• Step-up CDs: This type of CD starts with a low interest rate—sometimes very low—that automatically increases several times over the CD's term. The timing and rates are predetermined, so you can look at the composite yield and compare it to other options.
  • No-penalty CDs: A no-penalty CD might have a lower rate than a regular CD, but it lets you withdraw your money early without paying any penalties.
  • Add-on CDs: An add-on CD also often has a lower rate than a regular CD, but you can add money to your CD while it's maturing.

2. Consider When You Need the Money

Although your goal might be to earn as much money as possible, the CD with the highest interest rate isn't necessarily the best. Your total earnings can depend on the CD's term, features, when you need the money and whether interest rates rise or fall.

If You Won't Need the Money Soon

If you think interest rates will stay relatively flat and you won't need the money soon, you might want a regular CD, jumbo CD or brokered CD.

If you think rates will likely increase a lot in the coming year, a bump-up CD might offer a higher overall return even if it starts with a lower rate.

And if you think rates will fall, the CD with the highest starting rate could be best. However, you might want to avoid callable brokered CDs, because the issuer can redeem the CD early—you receive your initial deposit and accrued interest, but the CD is closed and you lose the chance to earn additional interest.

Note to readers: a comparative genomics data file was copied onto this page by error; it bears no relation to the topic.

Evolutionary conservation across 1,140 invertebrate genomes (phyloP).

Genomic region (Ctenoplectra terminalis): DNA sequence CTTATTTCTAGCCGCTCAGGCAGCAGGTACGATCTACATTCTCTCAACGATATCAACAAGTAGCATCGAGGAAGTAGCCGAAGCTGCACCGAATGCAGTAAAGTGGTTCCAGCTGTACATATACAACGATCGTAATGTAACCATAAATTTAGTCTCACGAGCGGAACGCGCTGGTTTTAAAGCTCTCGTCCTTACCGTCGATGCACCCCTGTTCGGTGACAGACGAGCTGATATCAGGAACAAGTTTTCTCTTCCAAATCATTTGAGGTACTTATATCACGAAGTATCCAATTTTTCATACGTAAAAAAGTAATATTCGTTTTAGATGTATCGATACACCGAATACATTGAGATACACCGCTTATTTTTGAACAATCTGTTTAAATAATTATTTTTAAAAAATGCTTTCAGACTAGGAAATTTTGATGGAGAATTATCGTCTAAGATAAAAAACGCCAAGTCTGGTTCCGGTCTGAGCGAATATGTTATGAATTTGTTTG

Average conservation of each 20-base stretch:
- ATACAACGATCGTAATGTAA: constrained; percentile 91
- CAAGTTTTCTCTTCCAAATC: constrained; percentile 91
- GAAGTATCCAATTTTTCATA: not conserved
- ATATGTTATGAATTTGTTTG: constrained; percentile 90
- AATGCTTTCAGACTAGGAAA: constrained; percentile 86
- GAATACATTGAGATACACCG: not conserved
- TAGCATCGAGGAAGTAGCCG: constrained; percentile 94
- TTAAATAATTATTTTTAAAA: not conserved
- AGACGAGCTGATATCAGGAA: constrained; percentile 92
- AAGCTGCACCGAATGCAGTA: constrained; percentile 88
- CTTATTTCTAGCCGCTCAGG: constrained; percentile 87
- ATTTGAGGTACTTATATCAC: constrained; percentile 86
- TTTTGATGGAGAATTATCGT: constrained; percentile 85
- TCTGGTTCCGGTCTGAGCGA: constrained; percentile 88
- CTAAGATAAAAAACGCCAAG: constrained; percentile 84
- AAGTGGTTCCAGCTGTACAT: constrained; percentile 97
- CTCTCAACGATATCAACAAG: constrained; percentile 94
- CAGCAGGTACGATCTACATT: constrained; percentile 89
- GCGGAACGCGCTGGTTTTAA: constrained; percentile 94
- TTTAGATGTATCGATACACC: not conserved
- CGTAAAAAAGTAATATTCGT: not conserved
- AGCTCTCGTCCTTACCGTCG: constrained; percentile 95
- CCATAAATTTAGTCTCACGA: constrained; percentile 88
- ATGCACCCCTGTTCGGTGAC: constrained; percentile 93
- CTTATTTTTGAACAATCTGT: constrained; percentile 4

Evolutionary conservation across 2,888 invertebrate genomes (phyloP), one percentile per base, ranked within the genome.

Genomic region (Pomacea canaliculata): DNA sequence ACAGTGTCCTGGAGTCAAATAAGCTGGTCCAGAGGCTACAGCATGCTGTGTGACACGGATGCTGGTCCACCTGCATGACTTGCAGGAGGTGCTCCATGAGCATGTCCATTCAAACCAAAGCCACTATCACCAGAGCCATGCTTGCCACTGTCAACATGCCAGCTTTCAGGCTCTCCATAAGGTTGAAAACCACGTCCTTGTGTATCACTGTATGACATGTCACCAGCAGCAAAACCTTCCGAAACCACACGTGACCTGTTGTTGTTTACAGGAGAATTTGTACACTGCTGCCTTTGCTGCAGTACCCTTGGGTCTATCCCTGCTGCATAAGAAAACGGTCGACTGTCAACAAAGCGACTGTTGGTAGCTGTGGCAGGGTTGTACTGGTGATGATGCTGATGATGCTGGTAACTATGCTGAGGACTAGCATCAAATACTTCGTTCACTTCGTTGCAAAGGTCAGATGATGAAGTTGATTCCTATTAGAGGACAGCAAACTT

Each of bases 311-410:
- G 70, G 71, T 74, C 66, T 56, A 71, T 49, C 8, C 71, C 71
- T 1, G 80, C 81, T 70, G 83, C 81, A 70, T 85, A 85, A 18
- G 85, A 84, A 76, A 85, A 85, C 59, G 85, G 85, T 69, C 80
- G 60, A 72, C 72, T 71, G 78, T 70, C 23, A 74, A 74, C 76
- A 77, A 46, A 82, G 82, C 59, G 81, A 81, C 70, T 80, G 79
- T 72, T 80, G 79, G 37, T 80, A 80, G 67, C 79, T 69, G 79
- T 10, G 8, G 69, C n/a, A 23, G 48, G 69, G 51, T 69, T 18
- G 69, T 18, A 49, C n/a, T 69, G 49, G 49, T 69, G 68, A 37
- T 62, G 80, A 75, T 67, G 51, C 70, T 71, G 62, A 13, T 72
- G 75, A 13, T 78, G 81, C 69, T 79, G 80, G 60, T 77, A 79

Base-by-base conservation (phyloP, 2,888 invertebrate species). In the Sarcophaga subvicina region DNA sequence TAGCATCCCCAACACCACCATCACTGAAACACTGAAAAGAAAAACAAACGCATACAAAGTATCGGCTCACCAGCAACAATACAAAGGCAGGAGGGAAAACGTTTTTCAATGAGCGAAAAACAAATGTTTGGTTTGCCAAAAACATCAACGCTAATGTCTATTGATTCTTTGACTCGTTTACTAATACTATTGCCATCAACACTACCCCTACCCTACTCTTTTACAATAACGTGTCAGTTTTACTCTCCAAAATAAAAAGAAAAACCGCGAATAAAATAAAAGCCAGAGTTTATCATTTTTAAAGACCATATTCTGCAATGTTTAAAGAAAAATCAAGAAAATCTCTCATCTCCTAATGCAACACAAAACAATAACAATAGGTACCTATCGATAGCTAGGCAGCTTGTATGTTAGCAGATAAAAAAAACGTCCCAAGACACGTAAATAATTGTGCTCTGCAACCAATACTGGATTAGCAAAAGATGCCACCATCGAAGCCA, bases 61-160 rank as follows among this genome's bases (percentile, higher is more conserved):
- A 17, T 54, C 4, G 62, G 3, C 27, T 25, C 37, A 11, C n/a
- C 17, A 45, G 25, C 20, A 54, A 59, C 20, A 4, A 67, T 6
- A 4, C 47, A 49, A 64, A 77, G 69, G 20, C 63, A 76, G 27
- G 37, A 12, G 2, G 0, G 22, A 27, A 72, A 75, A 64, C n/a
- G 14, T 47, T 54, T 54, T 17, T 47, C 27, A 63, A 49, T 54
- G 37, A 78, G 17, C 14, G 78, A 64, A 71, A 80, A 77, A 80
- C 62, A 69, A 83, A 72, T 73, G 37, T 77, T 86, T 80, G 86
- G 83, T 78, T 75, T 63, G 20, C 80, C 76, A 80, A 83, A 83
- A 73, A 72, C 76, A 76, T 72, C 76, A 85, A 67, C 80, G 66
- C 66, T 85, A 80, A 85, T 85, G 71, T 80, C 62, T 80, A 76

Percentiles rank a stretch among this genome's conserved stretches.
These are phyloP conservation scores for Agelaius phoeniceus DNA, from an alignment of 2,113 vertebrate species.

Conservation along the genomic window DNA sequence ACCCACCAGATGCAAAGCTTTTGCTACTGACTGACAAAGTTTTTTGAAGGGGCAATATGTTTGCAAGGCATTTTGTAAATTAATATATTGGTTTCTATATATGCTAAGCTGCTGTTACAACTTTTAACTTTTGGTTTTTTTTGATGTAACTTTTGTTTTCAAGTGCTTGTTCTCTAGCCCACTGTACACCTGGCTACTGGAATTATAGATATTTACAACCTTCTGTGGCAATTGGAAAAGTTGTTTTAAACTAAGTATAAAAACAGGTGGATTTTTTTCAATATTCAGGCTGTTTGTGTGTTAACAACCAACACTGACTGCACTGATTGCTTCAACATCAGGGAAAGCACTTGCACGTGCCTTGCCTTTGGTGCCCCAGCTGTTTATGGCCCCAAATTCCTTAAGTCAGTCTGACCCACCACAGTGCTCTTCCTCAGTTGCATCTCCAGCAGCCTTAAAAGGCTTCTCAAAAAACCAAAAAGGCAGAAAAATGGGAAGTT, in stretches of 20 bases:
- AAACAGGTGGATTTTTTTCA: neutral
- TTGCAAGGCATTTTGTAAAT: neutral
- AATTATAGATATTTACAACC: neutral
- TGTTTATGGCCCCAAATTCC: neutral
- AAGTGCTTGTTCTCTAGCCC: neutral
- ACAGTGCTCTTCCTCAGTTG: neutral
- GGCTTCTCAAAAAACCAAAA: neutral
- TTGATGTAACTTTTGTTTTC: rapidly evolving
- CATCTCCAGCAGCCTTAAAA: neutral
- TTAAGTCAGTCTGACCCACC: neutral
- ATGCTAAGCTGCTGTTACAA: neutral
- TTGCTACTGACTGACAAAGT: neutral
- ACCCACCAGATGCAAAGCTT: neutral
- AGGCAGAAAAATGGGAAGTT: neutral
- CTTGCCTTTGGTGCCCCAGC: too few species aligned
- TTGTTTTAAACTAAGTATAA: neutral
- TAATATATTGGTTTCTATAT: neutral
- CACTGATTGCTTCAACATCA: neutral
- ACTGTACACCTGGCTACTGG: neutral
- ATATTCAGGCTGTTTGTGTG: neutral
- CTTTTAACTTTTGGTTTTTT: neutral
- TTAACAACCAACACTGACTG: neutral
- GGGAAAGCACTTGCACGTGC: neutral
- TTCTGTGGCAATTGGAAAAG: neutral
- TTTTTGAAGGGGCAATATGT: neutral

If You Might Need the Money Soon

When you don't have an emergency fund or think you might need the money early, you also have to consider the CD's early withdrawal penalty. You don't lose money when you close the CD early, but you forfeit some of your earnings. The penalty can vary significantly depending on the issuer and CD's term—it might be two months' worth of interest, or 18 months' worth.

If you think you might need the money early, consider a no-penalty CD or high-yield savings account. A regular CD might still be a good option if it has a much higher interest rate and a small early withdrawal penalty.

Brokered CDs also give you the option to sell the CD without paying a penalty. But there's a risk that you'll have to sell the CD for less than you initially paid, and you could wind up losing money.